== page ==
He had trouble accepting how much his looks played into those early successes – and still claims to be unable to process it. "That's been the oddest part of this whole journey," he says, "and one that I take with a major grain of salt and smile and think, like, my God, this is pretty funny."
He describes life before 'Star Trek' as "pretty much work, work, work. I was just a very results-oriented kid." He spent a substantial amount of time in New York and L.A. doing theater, which he took to more naturally than film. He played the lead in a Los Angeles production of the typically brutal Neil LaBute play 'Fat Pig,' winning over the playwright himself – and impressing a Paramount exec in the audience, who happened to be looking for a Captain Kirk. "He just struck me as a guy who was serious," says LaBute. "It wasn't a guy who was looking over his shoulder thinking that this would get him the next job, like, 'I'll play this guy and then I'll get one of those tight-ass 'Star Trek' outfits.' People see a handsome, well-built kid and they go, 'Oh, he'd be good at this' or 'Oh, he's perfect to reboot that.' I think he's a really gifted actor who happens to have the looks and the physique to support these tentpole movies but has the smarts and the desire to do all kinds of things."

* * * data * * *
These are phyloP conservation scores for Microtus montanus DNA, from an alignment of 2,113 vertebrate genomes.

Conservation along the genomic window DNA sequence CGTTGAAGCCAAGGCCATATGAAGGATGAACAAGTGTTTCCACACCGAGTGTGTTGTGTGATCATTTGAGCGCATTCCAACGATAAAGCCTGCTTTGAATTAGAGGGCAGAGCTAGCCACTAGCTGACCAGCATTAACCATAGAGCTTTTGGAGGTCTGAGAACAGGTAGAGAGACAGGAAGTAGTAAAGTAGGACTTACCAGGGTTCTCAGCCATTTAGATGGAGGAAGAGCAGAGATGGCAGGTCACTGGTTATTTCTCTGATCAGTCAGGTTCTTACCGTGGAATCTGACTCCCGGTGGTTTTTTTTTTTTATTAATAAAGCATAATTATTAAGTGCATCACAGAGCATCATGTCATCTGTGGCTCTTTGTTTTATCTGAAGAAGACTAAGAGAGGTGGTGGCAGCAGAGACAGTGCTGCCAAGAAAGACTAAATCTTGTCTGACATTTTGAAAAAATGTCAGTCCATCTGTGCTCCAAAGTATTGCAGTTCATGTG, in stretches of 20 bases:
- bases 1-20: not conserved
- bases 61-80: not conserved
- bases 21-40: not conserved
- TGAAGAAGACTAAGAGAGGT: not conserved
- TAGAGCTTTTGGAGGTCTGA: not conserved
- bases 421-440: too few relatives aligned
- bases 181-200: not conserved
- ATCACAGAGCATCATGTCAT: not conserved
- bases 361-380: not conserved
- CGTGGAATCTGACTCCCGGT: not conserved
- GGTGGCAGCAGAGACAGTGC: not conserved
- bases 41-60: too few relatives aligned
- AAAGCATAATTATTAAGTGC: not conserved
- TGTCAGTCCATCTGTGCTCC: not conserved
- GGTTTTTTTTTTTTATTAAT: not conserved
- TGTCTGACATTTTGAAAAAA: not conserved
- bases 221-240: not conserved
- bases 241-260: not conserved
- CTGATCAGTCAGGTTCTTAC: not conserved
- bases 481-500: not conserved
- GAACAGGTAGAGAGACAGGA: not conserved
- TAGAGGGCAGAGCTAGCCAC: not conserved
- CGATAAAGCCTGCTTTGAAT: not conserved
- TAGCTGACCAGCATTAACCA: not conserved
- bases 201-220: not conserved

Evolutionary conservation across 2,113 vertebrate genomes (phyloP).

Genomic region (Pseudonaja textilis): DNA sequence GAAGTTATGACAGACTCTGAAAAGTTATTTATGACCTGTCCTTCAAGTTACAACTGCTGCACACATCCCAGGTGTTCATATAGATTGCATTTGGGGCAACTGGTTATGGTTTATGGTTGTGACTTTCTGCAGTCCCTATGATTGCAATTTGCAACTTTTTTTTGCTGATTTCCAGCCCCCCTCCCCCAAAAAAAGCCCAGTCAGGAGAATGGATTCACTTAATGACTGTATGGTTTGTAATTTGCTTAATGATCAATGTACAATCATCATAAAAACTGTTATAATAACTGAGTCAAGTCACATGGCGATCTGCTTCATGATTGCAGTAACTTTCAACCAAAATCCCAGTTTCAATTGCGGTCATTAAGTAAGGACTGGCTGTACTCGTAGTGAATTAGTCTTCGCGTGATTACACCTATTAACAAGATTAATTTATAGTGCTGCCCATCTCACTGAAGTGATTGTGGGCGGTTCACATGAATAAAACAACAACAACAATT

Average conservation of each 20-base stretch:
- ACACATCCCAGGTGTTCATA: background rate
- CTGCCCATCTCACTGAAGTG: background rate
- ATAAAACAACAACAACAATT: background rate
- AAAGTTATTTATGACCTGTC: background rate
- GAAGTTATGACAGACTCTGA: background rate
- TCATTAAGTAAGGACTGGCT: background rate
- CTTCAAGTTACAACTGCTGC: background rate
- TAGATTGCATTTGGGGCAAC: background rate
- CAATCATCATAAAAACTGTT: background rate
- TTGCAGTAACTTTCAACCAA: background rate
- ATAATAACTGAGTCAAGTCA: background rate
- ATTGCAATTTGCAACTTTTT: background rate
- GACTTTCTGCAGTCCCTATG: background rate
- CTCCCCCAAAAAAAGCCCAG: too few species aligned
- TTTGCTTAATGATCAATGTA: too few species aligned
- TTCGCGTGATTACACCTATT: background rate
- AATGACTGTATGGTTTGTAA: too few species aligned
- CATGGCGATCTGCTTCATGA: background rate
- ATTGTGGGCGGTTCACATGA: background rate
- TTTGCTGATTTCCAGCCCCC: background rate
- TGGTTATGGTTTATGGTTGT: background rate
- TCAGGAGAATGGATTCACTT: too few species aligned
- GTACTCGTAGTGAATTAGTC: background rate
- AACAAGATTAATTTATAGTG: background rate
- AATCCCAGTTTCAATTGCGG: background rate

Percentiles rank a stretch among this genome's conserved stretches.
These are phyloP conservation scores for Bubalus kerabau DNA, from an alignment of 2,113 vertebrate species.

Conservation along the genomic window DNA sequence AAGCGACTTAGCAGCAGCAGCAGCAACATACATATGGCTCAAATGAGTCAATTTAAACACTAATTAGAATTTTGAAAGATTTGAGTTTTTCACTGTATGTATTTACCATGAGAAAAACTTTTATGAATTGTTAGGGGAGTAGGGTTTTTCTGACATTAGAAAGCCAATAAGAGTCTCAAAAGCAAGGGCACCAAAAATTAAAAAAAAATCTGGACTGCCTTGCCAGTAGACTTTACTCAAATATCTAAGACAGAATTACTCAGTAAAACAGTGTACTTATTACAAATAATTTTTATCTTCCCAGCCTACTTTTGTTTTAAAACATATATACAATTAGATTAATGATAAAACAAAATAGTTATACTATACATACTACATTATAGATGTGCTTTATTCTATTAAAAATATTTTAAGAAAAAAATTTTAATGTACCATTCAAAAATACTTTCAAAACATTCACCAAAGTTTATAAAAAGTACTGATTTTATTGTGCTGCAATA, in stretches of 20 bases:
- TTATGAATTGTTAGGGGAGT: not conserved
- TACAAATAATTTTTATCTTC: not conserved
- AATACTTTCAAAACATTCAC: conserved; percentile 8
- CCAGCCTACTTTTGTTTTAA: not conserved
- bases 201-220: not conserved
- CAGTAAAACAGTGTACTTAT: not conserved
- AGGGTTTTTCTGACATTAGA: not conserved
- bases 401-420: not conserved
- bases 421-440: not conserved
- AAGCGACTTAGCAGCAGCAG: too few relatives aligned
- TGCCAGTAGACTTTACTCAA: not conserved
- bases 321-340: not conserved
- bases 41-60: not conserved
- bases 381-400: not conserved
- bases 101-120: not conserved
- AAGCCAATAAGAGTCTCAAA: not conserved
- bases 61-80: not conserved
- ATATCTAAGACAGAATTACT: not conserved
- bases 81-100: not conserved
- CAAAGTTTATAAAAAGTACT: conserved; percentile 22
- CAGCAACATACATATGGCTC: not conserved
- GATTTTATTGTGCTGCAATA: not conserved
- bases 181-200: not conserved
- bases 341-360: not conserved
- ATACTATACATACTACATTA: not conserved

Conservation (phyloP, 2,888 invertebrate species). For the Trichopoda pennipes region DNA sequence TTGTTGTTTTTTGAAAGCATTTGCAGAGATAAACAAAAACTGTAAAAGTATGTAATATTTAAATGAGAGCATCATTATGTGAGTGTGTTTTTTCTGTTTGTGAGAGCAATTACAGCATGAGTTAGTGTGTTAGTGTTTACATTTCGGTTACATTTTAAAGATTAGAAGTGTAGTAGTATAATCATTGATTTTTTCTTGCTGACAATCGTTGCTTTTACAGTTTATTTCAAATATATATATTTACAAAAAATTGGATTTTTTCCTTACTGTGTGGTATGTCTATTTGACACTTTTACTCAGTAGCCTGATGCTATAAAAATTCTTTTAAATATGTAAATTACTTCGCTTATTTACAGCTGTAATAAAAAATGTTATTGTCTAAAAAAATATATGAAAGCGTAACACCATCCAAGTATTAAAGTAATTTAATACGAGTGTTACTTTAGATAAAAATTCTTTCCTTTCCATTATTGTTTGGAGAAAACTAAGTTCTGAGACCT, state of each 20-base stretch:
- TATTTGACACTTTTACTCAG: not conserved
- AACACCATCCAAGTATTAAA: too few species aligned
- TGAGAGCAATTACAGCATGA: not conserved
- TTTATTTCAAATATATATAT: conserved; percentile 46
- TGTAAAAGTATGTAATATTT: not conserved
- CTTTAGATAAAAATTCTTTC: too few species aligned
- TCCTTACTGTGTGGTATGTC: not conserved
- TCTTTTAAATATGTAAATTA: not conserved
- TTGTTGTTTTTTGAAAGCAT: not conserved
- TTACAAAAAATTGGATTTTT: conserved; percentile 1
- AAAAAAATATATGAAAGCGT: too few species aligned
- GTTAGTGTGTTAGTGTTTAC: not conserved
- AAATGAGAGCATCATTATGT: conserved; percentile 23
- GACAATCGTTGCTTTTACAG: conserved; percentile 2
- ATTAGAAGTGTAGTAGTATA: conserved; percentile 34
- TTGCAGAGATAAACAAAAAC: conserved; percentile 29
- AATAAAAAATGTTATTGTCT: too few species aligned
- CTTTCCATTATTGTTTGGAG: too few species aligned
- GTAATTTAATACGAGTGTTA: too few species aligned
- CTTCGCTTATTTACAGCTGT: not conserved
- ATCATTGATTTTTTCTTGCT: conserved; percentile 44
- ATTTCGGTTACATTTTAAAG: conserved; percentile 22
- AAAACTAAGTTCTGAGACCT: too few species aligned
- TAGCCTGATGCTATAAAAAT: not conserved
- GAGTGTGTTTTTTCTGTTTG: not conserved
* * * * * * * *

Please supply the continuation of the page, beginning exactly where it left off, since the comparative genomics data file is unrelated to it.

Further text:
LaBute was almost simultaneously working with Pine's dad on an indie movie, Lakeview Terrace. "That was kind of an interesting back and forth, having both father and son around," he says. "I see his dad as the best kind of actor out there. One that takes his craft seriously and doesn't look at a one-episode arc as a character on a show, as just work. So I can see that seriousness of purpose in both people."